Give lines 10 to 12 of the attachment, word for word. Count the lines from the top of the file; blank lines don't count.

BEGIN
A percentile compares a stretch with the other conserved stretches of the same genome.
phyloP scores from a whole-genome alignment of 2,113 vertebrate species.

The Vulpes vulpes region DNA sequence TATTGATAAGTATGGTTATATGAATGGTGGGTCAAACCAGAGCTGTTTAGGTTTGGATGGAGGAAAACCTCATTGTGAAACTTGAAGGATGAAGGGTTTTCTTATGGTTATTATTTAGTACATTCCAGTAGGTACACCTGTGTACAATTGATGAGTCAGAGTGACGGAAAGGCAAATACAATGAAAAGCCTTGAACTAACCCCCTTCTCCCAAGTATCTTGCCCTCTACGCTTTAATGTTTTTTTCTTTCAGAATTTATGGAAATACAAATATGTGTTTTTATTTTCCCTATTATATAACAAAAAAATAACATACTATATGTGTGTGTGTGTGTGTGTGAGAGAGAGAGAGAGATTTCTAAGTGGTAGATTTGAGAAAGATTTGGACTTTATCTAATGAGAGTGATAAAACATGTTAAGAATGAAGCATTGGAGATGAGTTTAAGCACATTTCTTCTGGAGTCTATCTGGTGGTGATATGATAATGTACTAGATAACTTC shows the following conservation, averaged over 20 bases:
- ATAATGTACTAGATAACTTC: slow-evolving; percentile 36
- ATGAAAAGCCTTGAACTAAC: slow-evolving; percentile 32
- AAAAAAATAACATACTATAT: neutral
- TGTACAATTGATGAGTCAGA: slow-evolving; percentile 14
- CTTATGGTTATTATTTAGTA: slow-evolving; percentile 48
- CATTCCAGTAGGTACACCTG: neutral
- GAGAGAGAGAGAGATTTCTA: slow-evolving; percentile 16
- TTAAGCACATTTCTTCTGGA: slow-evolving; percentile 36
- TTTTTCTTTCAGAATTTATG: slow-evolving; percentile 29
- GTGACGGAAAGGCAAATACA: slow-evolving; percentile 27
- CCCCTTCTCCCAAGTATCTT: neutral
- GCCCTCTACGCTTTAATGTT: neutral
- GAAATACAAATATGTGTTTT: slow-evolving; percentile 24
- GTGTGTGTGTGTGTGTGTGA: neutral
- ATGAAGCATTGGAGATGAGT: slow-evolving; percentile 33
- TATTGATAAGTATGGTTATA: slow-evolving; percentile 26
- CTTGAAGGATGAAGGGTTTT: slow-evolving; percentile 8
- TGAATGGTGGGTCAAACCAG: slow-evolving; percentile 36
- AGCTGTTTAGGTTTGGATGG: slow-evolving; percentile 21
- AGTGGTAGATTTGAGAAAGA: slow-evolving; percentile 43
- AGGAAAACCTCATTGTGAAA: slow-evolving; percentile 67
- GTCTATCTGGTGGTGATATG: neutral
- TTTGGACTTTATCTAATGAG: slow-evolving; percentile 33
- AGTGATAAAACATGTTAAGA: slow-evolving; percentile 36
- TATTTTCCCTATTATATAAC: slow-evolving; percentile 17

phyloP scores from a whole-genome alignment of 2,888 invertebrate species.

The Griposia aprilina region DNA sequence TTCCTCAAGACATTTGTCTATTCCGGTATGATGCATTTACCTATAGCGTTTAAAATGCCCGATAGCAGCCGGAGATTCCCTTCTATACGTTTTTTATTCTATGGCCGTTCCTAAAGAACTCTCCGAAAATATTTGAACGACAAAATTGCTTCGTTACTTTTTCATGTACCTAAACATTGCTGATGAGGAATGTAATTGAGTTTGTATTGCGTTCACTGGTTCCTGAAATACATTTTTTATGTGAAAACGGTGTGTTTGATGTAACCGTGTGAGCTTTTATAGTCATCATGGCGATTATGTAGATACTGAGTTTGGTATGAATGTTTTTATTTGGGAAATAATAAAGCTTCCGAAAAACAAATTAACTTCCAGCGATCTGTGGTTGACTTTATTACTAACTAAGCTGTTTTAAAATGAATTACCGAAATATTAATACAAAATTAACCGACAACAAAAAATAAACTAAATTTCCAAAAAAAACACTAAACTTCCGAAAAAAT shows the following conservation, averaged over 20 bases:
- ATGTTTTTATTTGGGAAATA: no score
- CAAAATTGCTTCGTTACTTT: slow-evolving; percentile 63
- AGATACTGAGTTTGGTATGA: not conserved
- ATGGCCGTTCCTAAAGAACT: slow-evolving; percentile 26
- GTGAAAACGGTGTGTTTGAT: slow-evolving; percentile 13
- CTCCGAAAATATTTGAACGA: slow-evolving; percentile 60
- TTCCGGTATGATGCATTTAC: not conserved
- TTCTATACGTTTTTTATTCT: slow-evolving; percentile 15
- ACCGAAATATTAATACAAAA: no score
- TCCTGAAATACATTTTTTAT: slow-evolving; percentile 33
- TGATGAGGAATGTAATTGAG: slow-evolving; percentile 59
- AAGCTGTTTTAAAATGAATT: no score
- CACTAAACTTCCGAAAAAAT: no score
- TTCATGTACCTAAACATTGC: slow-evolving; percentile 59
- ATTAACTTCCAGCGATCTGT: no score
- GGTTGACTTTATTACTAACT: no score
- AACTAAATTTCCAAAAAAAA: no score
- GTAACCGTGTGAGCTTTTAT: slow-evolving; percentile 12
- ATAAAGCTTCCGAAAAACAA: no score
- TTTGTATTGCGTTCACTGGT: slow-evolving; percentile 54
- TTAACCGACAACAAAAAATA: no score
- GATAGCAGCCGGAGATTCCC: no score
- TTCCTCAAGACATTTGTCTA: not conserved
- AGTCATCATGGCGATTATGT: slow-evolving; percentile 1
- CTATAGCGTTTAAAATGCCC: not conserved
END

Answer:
- GAGAGAGAGAGAGATTTCTA: slow-evolving; percentile 16
- TTAAGCACATTTCTTCTGGA: slow-evolving; percentile 36
- TTTTTCTTTCAGAATTTATG: slow-evolving; percentile 29